Presents wait while Raglands serve

December 23, 1999

Editor's note: For these 12 days before Christmas we have been recognizing individuals and groups who make the holidays better for others. This is the last in the series.

Robert Ragland Jr.By DAN KULIN / Staff Writer

photo: RIC DUGAN / staff photographer

At the Ragland's, presents and Christmas dinner wait until after the family has helped cook for more than 1,000 people.

If all goes as planned this Christmas morning, Robert Ragland Jr. will wake up at 5. He'll get his children, who will "jump out of bed," and then they'll all go to the Four Points Sheraton Hotel.

cont. from front page

For the past 12 or 13 years Ragland, 35, of Hagerstown, has volunteered at the annual free Christmas dinner at the Four Points.


"I get the potatoes out. ... Get the corn out of the freezer. ... Put all the stuff in the oven," Ragland said.

"Then I carry it out and make sure the buffets are full.

"I love it. I really enjoy it,'' he said. "I always look forward to it every year. It makes you feel warm in your heart."

Ragland will probably wait until most everyone else has eaten their share of ham and turkey before he sits down to eat.

"It's really good to see people come in there," he said.

"It's for everyone,'' he said. "It's for anybody that wants a nice hot dinner and comfort."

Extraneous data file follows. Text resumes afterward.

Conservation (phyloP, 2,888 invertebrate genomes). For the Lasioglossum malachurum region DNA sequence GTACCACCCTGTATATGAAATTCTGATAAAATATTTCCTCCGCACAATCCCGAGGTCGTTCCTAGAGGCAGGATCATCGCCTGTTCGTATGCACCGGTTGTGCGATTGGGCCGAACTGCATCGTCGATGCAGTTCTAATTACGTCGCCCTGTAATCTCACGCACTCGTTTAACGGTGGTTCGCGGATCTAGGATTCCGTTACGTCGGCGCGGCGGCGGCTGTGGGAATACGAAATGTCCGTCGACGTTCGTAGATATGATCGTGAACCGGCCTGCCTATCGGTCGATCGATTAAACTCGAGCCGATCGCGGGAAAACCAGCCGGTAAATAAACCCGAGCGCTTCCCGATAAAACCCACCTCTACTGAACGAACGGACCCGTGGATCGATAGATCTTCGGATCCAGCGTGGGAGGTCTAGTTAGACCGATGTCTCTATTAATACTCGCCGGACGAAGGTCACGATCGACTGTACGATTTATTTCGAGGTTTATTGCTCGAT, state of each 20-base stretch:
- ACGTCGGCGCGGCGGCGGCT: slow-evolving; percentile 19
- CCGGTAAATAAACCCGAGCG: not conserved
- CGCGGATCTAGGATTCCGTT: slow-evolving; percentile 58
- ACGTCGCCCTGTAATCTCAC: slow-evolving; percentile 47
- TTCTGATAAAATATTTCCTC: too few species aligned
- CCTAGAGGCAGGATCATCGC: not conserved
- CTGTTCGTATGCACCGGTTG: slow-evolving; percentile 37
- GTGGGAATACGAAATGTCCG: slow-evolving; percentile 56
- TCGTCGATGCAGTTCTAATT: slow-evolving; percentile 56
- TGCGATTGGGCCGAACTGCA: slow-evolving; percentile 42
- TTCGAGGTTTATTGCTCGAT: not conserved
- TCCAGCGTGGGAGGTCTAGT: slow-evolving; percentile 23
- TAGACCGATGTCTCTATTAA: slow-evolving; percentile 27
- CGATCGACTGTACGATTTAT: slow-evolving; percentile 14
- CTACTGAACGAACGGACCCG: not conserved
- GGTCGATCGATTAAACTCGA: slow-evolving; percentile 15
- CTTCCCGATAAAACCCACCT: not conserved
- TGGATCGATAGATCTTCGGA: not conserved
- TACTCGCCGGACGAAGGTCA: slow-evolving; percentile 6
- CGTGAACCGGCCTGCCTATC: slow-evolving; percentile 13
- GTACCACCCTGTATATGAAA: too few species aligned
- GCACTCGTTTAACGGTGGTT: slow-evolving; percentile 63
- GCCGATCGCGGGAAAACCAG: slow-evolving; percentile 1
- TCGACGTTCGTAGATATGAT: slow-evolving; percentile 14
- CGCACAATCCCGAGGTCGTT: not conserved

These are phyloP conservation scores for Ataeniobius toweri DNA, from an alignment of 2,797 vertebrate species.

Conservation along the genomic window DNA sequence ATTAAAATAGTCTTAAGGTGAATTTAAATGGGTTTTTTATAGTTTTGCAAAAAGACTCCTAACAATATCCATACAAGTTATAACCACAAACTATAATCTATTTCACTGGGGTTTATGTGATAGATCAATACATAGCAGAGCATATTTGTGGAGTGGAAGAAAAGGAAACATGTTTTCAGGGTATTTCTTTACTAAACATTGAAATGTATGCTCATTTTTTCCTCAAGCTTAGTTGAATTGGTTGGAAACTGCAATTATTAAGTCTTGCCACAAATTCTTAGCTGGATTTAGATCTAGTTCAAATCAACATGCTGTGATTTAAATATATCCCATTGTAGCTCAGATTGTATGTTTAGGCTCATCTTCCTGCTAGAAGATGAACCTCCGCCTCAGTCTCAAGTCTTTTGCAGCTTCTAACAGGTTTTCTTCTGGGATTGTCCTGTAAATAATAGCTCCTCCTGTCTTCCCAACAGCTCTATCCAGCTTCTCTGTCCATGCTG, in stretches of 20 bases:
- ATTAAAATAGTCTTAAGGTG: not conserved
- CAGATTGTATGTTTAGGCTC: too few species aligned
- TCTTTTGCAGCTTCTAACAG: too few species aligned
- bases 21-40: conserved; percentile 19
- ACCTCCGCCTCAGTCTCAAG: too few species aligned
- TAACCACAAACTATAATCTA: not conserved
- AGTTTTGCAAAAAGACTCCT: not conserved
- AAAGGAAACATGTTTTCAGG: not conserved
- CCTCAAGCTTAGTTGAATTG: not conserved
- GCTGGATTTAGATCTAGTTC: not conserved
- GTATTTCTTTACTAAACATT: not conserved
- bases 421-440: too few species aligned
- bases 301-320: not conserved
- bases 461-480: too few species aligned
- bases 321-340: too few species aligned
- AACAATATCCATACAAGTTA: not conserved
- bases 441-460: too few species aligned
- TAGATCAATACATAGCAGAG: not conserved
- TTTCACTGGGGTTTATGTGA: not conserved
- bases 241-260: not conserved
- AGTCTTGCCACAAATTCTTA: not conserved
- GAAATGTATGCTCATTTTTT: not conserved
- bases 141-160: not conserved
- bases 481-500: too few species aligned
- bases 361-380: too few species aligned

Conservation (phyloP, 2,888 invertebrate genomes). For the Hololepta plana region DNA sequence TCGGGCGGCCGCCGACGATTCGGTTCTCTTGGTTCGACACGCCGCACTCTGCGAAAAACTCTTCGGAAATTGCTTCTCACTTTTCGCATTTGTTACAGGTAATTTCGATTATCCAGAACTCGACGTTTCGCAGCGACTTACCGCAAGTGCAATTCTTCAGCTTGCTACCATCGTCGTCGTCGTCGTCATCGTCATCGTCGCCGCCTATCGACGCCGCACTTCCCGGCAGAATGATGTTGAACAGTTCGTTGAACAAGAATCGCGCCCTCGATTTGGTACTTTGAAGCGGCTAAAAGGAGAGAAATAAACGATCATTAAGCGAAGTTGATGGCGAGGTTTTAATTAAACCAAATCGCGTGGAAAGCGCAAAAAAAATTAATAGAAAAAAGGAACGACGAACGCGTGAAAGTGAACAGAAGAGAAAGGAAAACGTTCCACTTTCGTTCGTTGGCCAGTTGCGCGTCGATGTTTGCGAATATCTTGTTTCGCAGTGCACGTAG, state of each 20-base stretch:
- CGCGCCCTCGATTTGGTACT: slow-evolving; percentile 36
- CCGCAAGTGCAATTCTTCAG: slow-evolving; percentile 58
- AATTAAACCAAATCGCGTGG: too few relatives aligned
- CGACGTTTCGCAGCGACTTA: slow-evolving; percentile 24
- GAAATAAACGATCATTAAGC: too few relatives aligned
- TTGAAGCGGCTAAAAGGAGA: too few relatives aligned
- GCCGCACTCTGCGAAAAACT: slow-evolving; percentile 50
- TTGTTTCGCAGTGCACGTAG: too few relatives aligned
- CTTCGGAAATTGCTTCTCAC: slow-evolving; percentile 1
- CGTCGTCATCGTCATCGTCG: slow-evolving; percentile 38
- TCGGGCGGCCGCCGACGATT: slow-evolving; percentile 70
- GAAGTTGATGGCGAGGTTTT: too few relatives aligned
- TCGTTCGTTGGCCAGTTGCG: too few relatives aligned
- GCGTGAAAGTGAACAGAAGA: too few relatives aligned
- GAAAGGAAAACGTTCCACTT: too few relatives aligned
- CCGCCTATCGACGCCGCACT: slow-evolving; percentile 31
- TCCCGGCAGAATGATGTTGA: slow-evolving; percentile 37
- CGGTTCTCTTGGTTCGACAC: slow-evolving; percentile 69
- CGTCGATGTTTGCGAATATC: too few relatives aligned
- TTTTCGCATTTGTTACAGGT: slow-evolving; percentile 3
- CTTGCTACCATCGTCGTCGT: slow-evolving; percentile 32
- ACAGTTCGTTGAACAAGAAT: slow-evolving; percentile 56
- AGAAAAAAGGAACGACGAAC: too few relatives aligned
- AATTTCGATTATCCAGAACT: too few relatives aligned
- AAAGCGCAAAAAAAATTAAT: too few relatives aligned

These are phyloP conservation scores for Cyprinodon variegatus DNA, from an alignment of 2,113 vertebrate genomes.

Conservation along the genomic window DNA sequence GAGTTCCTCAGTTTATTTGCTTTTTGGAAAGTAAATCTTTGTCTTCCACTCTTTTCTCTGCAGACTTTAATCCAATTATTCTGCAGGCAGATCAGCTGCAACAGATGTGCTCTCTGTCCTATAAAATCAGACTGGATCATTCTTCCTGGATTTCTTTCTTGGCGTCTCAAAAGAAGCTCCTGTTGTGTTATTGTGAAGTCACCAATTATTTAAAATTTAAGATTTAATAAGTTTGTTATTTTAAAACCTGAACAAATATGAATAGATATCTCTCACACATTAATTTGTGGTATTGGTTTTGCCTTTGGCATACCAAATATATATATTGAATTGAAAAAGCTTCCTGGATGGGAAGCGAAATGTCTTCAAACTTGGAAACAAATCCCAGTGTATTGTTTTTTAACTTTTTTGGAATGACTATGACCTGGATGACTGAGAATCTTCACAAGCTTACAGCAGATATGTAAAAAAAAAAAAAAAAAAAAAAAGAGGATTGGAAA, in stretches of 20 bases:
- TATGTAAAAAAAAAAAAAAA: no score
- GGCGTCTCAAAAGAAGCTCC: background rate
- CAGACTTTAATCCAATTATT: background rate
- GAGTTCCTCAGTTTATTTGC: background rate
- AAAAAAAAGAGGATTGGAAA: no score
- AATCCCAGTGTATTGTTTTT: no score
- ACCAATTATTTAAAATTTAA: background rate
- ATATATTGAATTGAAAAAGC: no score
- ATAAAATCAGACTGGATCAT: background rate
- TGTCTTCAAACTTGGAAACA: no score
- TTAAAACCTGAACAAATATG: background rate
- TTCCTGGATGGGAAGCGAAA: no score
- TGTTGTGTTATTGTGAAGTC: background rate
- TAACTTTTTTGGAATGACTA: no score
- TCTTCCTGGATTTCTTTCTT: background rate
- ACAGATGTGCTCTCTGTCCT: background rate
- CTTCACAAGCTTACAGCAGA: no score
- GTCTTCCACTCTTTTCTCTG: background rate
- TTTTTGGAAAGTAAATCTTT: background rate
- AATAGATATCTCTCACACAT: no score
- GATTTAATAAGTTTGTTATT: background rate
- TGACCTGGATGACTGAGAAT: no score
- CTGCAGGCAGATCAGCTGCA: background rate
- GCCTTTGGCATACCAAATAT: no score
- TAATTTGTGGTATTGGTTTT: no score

"It's good that Nick and George do this every year," Ragland said about Four Points owner Nick Giannaris and Turner Taxi owner George Turner who team up to provide the Christmas dinner.

Ragland's three children - Robert, 15, Mark, 12, Heather, 11 - help wash the dishes, and don't go home until 4 or 5 in the afternoon.

Ragland said his children have been going to the annual event with him "since my little girl was in a high chair."

"I want my kids to see some kids wake up with nothing under the tree."

"Some kids have nothing to eat. They should be thankful for what they have," he said.

Ragland, a truck driver, remembers when he was poor.

"We were lucky if we had little army men to play with. I remember when the Salvation Army brought us toys to play with," he said.

"Thinking back to what it was like when I was a kid, it makes you want to help someone else," he said.

"It's the best time of the year."

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